Ghislaine Maxwell was just sentenced to 20 years for conspiring with Jeffrey Epstein to recruit and sexually abuse underage girls. She will likely get out earlier on good behavior.
Julian Assange faces 175 years in prison for exposing US war crimes.
Let that sink in.
— Jackson Hinkle 🇺🇸 (@jacksonhinklle) June 28, 2022
Currently, Mr. Assange is facing imminent extradition from the United Kingdom. However, the wording in the indictment is causing some in the journalism world heartburn. Let’s take a look at the three points that cause the most contention:
- It was part of the conspiracy that Assange encouraged Manning to provide information and records from departments and agencies of the United States.
- It was part of the conspiracy that Assange and Manning took measures to conceal Manning as the source of the disclosure of classified records to Wikileaks.
- It was part of the conspiracy that Assange and Manning used ‘Jabber’ online chat service to collaborate on the acquisition and dissemination of the classified records.
Journalists generally want those who know pertinent information to tell them; they rarely, if ever, give up their sources, and using ‘Jabber’ and other communication modes is normal. But is he a journalist or something else?
Snowden: Patriot Whistleblower Or Enemy Of The State?
Then you have Edward Snowden. Mr. Snowden revealed in 2013 that the United States government was abusing the Patriot Act and spying on U.S. citizens, having had built an unprecedented spying apparatus.
Some would call him a whistleblower. Others see it a different way. At the time, Mr. Snowden was a National Security Agency (NSA) contractor who downloaded the classified information, fled the country, and then handed the information over to the media.
That’s not quite the standard procedure for whistleblower activity. Furthermore, some argue he wasn’t covered under the 1989 Whistleblower Protection Act because the year prior, the House Intelligence Committee blocked legislation that included contractors in the whistleblower protections.
"You want to know how to stop the next whistleblower? Stop breaking the damn law." ~ Edward Snowden
— hackerbot.eth (@hackerb0t) June 29, 2022
Currently residing in Russia, some think Mr. Snowden is a new breed of the whistleblower. Political scientist Allison Stanger wrote:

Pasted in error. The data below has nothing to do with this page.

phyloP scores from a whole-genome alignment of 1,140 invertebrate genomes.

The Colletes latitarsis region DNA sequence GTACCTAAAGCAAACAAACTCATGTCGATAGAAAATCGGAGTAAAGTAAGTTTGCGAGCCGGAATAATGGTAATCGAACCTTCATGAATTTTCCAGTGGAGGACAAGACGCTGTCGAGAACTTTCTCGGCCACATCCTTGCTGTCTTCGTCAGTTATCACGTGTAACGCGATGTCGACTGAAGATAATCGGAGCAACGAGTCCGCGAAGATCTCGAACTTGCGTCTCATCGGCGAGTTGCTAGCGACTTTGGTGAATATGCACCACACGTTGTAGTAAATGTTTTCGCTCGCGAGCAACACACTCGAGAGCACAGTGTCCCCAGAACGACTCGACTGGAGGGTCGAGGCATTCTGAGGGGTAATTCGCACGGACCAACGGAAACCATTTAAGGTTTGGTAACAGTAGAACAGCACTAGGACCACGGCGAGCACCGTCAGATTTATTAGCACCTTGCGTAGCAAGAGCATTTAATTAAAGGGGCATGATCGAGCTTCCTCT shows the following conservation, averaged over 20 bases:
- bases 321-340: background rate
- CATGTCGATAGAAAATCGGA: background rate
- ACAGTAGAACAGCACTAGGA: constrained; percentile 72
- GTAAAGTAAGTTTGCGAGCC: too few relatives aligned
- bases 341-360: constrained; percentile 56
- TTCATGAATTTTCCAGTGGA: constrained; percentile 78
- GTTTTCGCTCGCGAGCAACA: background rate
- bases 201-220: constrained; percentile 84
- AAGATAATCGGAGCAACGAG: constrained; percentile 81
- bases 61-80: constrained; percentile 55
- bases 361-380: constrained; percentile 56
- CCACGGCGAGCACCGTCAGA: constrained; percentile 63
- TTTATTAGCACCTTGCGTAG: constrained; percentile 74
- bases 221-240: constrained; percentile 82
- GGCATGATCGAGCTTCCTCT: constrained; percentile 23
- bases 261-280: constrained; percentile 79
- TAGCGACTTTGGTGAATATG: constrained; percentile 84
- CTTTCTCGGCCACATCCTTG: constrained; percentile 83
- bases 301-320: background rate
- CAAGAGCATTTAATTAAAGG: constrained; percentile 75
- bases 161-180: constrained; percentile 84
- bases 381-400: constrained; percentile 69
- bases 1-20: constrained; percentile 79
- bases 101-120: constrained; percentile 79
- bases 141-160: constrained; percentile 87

“Snowden could one day be seen as America’s first traitor-patriot.”
Was he a patriot whose hands were tied by red tape or a self-absorbed traitor looking for fame?
What Do Jan 6 Hearings And Assange And Snowden Have In Common?
Like everything, the January 6th hearings and the pardoning of Mr. Snowden and Mr. Assange are both embroiled in politics. One only needs to do a deep dive of old headlines on Julian Assange, for instance, to see how quickly the media and politics turned on him.
At one point, hailed a hero and glamorous man of mystery, The Atlantic published an article in 2010 titled ‘The Shameful Attacks on Julian Assange.’ Then, however, the tides turned after his name became synonymous with Hillary Clinton and Russian collusion. So in 2020, they called him; “…a powdered-sugar Saddam Hussein plucked straight from his spider hole.” Ouch.
I, for one, wouldn’t mind hearing what the two men have to say in a court of law. But of course, if they do face trial, doubtful that they will be made public. When ‘fake news’ is prevalent on both political spectrums, it’s hard for the American people to know who to trust.
Is it possible Snowden and Assange are ushering in a new form of transparency? Perhaps. Although maybe I’m biased, I’d prefer it not to be to the detriment of Americans serving in harm’s way.
The world seems off kilter when Republicans want Assange and Snowden pardoned, and Ulbricht's sentence commuted, while the Democrats push for war with their fellow communists.
— Levon (@Levon455) June 30, 2022